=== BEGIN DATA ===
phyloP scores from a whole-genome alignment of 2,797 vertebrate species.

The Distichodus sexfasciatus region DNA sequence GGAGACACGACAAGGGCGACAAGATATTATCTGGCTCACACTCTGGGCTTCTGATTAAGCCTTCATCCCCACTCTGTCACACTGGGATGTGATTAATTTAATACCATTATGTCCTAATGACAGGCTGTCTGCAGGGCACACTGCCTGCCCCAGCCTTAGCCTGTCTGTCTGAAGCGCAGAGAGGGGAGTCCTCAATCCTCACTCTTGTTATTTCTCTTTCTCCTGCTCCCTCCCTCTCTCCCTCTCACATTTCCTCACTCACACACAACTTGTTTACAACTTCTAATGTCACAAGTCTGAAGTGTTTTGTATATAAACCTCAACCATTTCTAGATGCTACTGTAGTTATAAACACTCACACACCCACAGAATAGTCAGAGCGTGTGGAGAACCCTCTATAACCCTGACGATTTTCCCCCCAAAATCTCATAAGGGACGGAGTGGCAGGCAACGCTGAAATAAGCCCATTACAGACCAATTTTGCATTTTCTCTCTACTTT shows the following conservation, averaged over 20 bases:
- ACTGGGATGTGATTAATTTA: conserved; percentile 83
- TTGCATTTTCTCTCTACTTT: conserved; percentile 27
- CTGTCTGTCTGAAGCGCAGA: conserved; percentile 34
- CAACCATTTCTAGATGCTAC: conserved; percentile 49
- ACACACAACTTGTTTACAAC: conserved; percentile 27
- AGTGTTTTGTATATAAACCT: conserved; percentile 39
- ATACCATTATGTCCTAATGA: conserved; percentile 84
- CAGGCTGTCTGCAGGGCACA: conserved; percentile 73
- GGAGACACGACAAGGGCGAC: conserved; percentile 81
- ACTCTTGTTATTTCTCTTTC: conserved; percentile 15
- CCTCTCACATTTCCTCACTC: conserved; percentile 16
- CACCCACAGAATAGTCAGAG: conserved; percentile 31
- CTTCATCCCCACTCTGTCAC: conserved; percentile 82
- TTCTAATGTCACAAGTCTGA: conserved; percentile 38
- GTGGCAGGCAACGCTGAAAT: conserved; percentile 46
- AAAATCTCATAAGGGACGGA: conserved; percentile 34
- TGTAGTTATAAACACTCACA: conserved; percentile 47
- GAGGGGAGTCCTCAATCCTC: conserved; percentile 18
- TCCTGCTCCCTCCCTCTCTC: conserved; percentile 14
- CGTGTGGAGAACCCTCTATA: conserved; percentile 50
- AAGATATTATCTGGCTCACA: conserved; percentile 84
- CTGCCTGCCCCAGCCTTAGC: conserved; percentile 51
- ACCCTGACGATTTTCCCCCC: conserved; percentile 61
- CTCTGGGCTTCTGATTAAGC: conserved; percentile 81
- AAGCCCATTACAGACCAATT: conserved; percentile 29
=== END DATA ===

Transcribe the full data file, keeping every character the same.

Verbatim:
phyloP scores from a whole-genome alignment of 2,797 vertebrate species.

The Distichodus sexfasciatus region DNA sequence GGAGACACGACAAGGGCGACAAGATATTATCTGGCTCACACTCTGGGCTTCTGATTAAGCCTTCATCCCCACTCTGTCACACTGGGATGTGATTAATTTAATACCATTATGTCCTAATGACAGGCTGTCTGCAGGGCACACTGCCTGCCCCAGCCTTAGCCTGTCTGTCTGAAGCGCAGAGAGGGGAGTCCTCAATCCTCACTCTTGTTATTTCTCTTTCTCCTGCTCCCTCCCTCTCTCCCTCTCACATTTCCTCACTCACACACAACTTGTTTACAACTTCTAATGTCACAAGTCTGAAGTGTTTTGTATATAAACCTCAACCATTTCTAGATGCTACTGTAGTTATAAACACTCACACACCCACAGAATAGTCAGAGCGTGTGGAGAACCCTCTATAACCCTGACGATTTTCCCCCCAAAATCTCATAAGGGACGGAGTGGCAGGCAACGCTGAAATAAGCCCATTACAGACCAATTTTGCATTTTCTCTCTACTTT shows the following conservation, averaged over 20 bases:
- ACTGGGATGTGATTAATTTA: conserved; percentile 83
- TTGCATTTTCTCTCTACTTT: conserved; percentile 27
- CTGTCTGTCTGAAGCGCAGA: conserved; percentile 34
- CAACCATTTCTAGATGCTAC: conserved; percentile 49
- ACACACAACTTGTTTACAAC: conserved; percentile 27
- AGTGTTTTGTATATAAACCT: conserved; percentile 39
- ATACCATTATGTCCTAATGA: conserved; percentile 84
- CAGGCTGTCTGCAGGGCACA: conserved; percentile 73
- GGAGACACGACAAGGGCGAC: conserved; percentile 81
- ACTCTTGTTATTTCTCTTTC: conserved; percentile 15
- CCTCTCACATTTCCTCACTC: conserved; percentile 16
- CACCCACAGAATAGTCAGAG: conserved; percentile 31
- CTTCATCCCCACTCTGTCAC: conserved; percentile 82
- TTCTAATGTCACAAGTCTGA: conserved; percentile 38
- GTGGCAGGCAACGCTGAAAT: conserved; percentile 46
- AAAATCTCATAAGGGACGGA: conserved; percentile 34
- TGTAGTTATAAACACTCACA: conserved; percentile 47
- GAGGGGAGTCCTCAATCCTC: conserved; percentile 18
- TCCTGCTCCCTCCCTCTCTC: conserved; percentile 14
- CGTGTGGAGAACCCTCTATA: conserved; percentile 50
- AAGATATTATCTGGCTCACA: conserved; percentile 84
- CTGCCTGCCCCAGCCTTAGC: conserved; percentile 51
- ACCCTGACGATTTTCCCCCC: conserved; percentile 61
- CTCTGGGCTTCTGATTAAGC: conserved; percentile 81
- AAGCCCATTACAGACCAATT: conserved; percentile 29